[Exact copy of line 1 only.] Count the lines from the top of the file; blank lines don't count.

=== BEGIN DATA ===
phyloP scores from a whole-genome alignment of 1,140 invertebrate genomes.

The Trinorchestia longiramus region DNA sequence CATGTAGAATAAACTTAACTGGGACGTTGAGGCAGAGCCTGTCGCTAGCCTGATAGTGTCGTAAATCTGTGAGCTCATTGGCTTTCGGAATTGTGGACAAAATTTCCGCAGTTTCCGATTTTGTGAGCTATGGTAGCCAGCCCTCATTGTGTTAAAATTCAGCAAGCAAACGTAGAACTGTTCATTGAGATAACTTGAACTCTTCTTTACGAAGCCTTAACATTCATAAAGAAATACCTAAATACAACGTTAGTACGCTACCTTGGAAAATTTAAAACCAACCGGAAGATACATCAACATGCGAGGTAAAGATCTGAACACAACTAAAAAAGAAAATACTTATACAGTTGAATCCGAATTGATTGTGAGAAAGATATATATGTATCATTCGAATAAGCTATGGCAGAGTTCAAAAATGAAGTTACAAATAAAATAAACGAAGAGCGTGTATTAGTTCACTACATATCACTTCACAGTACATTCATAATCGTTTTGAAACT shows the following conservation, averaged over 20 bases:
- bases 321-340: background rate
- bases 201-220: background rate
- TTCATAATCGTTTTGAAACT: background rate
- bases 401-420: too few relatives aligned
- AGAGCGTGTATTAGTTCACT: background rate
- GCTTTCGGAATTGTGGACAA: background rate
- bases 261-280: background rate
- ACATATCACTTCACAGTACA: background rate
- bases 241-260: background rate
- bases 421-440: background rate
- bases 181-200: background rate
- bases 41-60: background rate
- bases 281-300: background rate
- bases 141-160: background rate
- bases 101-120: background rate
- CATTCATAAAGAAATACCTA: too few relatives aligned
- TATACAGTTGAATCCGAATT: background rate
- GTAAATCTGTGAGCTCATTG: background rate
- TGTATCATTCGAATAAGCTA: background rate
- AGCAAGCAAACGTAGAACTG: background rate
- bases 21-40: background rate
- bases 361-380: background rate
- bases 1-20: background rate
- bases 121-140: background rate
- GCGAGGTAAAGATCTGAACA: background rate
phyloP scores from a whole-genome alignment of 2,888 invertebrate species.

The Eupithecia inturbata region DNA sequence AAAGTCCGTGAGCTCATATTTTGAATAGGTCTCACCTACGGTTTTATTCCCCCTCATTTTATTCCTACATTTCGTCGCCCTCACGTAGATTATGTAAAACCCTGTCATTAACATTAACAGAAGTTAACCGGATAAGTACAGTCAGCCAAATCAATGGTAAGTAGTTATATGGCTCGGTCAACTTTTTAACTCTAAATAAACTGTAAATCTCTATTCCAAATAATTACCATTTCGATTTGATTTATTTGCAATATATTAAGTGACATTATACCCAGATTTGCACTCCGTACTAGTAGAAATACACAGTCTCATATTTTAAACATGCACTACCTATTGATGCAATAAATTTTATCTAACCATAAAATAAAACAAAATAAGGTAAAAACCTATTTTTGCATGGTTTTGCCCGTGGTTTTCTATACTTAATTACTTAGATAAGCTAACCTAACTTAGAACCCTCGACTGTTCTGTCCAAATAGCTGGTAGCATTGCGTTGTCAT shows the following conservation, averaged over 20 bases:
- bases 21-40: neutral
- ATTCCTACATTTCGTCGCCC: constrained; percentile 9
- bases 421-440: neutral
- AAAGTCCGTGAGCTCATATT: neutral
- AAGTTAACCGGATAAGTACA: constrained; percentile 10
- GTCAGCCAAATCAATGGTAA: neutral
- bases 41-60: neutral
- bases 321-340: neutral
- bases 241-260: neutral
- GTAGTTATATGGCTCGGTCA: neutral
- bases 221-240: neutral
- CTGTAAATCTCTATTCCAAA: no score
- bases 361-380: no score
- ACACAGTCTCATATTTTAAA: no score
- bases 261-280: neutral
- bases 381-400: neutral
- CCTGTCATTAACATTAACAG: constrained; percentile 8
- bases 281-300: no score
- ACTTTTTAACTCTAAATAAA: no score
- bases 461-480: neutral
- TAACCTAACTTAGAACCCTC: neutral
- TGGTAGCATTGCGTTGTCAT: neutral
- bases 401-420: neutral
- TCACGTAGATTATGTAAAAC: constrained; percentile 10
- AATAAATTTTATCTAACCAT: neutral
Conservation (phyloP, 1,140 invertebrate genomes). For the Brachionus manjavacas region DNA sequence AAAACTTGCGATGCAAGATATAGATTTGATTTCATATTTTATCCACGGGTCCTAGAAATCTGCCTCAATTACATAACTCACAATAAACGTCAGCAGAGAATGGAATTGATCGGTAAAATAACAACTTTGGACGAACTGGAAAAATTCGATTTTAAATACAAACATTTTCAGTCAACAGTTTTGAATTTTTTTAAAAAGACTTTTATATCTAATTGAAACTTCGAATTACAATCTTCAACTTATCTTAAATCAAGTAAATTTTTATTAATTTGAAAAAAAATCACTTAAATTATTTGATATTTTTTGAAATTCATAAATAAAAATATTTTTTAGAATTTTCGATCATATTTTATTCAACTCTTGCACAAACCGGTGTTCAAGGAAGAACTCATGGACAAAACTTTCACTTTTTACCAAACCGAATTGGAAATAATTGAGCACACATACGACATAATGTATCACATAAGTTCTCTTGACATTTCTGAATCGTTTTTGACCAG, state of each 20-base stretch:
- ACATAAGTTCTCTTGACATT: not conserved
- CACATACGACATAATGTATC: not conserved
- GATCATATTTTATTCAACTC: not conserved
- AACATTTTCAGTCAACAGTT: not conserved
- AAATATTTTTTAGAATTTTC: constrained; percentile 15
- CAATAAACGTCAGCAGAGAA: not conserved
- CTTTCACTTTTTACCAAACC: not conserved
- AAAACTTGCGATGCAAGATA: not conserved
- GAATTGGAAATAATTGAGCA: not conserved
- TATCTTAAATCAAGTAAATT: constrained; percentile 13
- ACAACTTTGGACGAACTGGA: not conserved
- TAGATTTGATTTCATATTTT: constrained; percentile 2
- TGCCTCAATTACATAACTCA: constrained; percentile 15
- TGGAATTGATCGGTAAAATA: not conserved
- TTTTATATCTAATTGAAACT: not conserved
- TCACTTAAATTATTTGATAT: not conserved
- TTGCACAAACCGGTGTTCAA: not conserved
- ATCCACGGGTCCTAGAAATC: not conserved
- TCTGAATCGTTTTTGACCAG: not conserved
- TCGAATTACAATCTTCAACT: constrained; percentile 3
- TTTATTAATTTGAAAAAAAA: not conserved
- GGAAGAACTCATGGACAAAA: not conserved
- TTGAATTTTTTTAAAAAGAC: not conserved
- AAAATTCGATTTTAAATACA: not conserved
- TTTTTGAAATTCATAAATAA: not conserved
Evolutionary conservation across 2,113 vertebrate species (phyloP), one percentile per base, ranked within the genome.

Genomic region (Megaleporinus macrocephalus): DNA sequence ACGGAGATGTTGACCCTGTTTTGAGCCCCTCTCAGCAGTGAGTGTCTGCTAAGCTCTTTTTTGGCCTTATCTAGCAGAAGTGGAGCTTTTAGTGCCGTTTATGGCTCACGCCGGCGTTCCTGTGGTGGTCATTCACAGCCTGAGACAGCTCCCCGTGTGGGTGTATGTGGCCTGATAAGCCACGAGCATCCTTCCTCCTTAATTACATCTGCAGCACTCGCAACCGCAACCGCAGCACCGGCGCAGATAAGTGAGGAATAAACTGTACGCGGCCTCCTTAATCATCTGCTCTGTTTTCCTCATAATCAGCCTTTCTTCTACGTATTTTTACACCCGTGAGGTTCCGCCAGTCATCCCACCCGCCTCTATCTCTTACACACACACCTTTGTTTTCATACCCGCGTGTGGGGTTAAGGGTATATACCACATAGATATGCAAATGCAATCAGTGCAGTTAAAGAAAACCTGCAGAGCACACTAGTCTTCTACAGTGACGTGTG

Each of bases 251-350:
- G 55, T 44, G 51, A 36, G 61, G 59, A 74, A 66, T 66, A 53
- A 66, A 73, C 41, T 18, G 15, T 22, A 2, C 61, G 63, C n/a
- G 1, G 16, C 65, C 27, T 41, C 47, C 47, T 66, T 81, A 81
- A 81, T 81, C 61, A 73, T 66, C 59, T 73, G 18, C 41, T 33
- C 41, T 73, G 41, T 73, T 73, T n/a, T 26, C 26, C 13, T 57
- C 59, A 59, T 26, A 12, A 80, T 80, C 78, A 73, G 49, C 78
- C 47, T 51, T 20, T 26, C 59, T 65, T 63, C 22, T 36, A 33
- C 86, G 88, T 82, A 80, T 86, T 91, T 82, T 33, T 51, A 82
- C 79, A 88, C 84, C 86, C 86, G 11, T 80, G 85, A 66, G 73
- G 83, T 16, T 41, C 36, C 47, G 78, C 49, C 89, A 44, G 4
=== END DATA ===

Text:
phyloP scores from a whole-genome alignment of 1,140 invertebrate genomes.